How should introductory college writing be taught to today’s nonreaders? E. B. White said to “make the paragraph the unit of composition.” But the paragraph is made of sentences, so why not start with the sentence? Francis Christensen did, and his original Notes Toward A New Rhetoric: 6 Essays for Teachers (1967), is today available as Notes Toward A New Rhetoric: 9 Essays for Teachers (3rd Ed., 2007). A preview of his “A Generative Rhetoric of the Sentence” can be viewed here.
“The teacher of writing must be a judge of what is good and bad in writing,” Christensen said, but “from what sources do they say ‘Do this’ or Don’t do that?’”
Christensen used a descriptive rather than a prescriptive approach based on his “…close inductive study of contemporary American prose.” In part, his work was a response to the “many English teachers [who] abide by the prescriptions of the textbooks they were brought up on. This preference is one that I cannot understand,” he said, “since it means taking the word of the amateurs who hack out textbooks that talk about language (fools like me) as against the practice of professionals who live by their skill in using language.”
Christensen’s inductive study resulted in his new method because he realized that, for example, there existed “…no textbook whose treatment of grammar and syntax could cope with more than a small fraction of its [Ralph Ellison’s Invisible Man] sentences, but I would venture the claim that there is not a sentence whose syntactic secrets could not be opened by the key fashioned in the first two essays [of his Notes Toward…].”
Christiansen’s descriptive method recognized that grammar knowledge does not necessarily result in good writing. But Christiansen’s descriptive method does not ignore grammar. He said, “…the rhetorical analysis rests squarely on grammar,” but that “it should surprise no one that no experiments…show any correlation between knowledge of grammar and the ability to write. One should not expect a correlation where no relation has been established and made the ground for instruction.”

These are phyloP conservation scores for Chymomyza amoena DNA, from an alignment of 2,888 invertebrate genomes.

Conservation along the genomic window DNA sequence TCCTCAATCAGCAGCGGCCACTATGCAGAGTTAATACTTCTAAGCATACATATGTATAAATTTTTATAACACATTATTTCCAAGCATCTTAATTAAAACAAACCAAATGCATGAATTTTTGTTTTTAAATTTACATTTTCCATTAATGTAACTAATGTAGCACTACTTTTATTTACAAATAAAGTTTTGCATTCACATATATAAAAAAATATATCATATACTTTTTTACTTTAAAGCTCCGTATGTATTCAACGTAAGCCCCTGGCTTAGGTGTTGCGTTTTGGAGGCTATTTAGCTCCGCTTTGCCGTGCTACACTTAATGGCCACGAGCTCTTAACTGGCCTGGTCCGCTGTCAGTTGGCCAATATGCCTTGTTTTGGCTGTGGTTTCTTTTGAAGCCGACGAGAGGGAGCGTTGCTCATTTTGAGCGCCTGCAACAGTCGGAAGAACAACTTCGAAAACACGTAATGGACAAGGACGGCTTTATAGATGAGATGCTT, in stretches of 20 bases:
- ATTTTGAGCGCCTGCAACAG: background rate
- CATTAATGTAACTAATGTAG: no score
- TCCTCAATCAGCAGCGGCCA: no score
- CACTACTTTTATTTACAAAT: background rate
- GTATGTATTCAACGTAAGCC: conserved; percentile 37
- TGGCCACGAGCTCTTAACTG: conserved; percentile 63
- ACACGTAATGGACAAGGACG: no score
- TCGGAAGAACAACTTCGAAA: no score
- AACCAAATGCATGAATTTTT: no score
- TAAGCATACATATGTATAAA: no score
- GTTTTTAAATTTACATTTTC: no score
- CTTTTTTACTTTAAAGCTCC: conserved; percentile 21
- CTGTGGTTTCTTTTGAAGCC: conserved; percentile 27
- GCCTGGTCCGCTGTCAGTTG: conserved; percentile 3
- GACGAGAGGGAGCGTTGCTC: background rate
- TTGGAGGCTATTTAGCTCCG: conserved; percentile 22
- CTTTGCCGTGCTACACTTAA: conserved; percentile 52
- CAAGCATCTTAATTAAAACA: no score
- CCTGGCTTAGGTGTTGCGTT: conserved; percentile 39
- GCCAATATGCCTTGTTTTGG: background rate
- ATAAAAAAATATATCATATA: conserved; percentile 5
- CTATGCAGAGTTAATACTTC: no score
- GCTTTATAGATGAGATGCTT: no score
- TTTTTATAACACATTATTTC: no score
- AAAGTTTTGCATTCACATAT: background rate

But neither should that be used, he goes on, to argue “that the only way to learn to write is to read literature [because] what is true over a lifetime is not true of the fifteen weeks of a semester. In practice, this position throws the burden of learning to write on the student. It expects him to divine the elements of style that make literature what it is and apply the relevant ones to writing expository essays about literature – a divination of which the teachers themselves are incapable. If reading literature were the royal road that this argument takes it to be, English teachers would be our best writers and PMLA would year by year take all the prizes for nonfiction.”
But why shouldn’t students be made to take on “the burden of learning to write”? And why does Christensen make the assumption that English teachers are so well-read? They have that reputation, but how much reading, in the midst of a full load and stacks of student papers to get through, are they able to get done “over a lifetime”? Consider, for example, this typical Christensen observation, made from his inductive study: “…our faith in the subordinate clause and the complex sentence is misplaced…we should concentrate instead on the sentence modifiers, or free modifiers.” But how do we know that without making the same inductive study he made? Indeed, Notes Toward a New Rhetoric, in sum, while not at all ignoring grammar, recommends taking the inductive study into the classroom, reading literature to teach writing.
“Oh, teachers, are my lessons done? I cannot do another one.
They laughed and laughed, and said, ‘Well child,
Are your lessons done?
Are your lessons done?
Are your lessons done?’”
…from “Teachers,” by Leonard Cohen, 1967.
Notes toward a New Rhetoric
Vol. 25, No. 1 (Oct., 1963), pp. 7-18
Published by: National Council of Teachers of English
Article Stable URL: http://www.jstor.org/stable/373827